On the topic of female bearers I’ve seen many and work with 2 others – it’s not that unusual in the 21st century.
    And finally – families who wish to bear are always welcome – all you need to do is mention it, that being said if nobody is available/capable/willing to do it then you need employees at hand to step in.

    Charles Cowling
  2. Charles Cowling
    Timo Shay

    There are many variables, I work in the funeral industry. We as a company, always prefer that clients bear the casket or coffin. The best laid plans of mice and men come to rack and ruin. Often there are no family members or friends in attendance; many have a care worker only. Sometimes it is just too dangerous for members of the public to bear such a weight, it is a skill.

    Charles Cowling
  3. Charles Cowling

    It’s the MAC’s guys …….those grisly echoes of the Victorian “Pall” under which our forbears crouched and carried……. that the pro-bearers wear rain or shine. Their deathly uniformity is meant to be respectful but only adds to the alienation and unreality of the affair.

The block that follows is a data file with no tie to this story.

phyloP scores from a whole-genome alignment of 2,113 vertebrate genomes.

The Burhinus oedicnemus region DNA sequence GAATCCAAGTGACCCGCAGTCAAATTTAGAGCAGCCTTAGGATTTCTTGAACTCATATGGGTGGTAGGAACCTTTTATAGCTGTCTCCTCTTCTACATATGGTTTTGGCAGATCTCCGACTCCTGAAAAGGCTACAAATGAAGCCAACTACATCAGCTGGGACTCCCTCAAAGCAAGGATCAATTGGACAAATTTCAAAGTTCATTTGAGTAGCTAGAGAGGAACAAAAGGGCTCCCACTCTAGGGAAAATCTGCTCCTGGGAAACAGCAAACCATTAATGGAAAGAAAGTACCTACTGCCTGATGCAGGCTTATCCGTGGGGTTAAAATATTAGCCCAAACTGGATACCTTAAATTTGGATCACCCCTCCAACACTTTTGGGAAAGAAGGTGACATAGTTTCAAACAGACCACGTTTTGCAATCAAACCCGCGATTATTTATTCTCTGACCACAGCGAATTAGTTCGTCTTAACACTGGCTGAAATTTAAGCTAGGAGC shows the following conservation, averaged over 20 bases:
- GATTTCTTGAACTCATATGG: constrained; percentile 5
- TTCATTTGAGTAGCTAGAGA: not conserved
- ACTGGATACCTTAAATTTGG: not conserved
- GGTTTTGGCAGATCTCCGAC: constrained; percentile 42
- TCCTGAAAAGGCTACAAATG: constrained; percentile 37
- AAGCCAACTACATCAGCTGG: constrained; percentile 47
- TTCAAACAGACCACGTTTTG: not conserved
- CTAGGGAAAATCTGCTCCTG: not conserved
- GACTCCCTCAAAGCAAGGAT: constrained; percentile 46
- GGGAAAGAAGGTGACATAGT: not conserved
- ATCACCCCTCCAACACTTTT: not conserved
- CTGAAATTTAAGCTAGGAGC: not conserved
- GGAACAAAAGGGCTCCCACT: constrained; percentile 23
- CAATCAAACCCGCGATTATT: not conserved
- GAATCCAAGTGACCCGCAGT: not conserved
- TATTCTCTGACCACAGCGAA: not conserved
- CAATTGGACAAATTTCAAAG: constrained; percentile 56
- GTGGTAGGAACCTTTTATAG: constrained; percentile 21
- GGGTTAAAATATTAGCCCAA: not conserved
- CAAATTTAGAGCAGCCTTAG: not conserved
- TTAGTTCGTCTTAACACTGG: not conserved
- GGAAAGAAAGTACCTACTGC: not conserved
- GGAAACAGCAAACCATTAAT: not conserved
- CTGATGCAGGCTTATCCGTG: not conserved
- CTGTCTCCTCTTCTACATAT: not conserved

PS I have a theory that other than ‘hodds’ with bricks in (I too was a bricklayers’ apprentice for a summer, Jonathan) there’s very little else we carry on our shoulders – especially with someone else keeping step (or not). The weight of my mother’s coffin I can feel to this day.
    It was not a suitcase we schlepped, bumping against our knees, we raised that old witch on high. She deserved as much, in the end.

    Charles Cowling
  4. Charles Cowling

    Ban the trolley, carry at arms length or on the shoulders and have female bearers, all should be involved.

    Charles Cowling
  5. Charles Cowling

    Yes, yuk to wheels. It’s a coffin, not your shopping.

    Charles Cowling
  6. Charles Cowling
    Charles Cowling

    With you, Tony. Spindly, ziggy-zaggy chrome. Or its predecessor, the tea trolley. Dreadful!

    Charles Cowling
  7. Charles Cowling
    Tony Piper

    Hurrah for carrying and real handles – much more accessible and much less scary. Just none of those fold-up fits-under-the-deck trolleys, OK? They look ridiculous (a beautiful box on spindly steel) and, to me, suggest the ultimate in laziness…

    Charles Cowling
  8. Charles Cowling
    Rupert Callender

    Wow Jeanne, you officiated at Dave Allen’s funeral??

    Charles Cowling
  9. Charles Cowling

    Thank you for these responses, everyone. Thank you for dropping by, Jeanne. I hope we’ll see more of you. And if it’s any comfort, I too have had a cracking piece rejected by the Oldie, who have not even reviewed my book, the death-averse bastards. In disagreeing with my assertion you are at one with the readership of this blog. Debate’s the thing. I am wrong more often than not.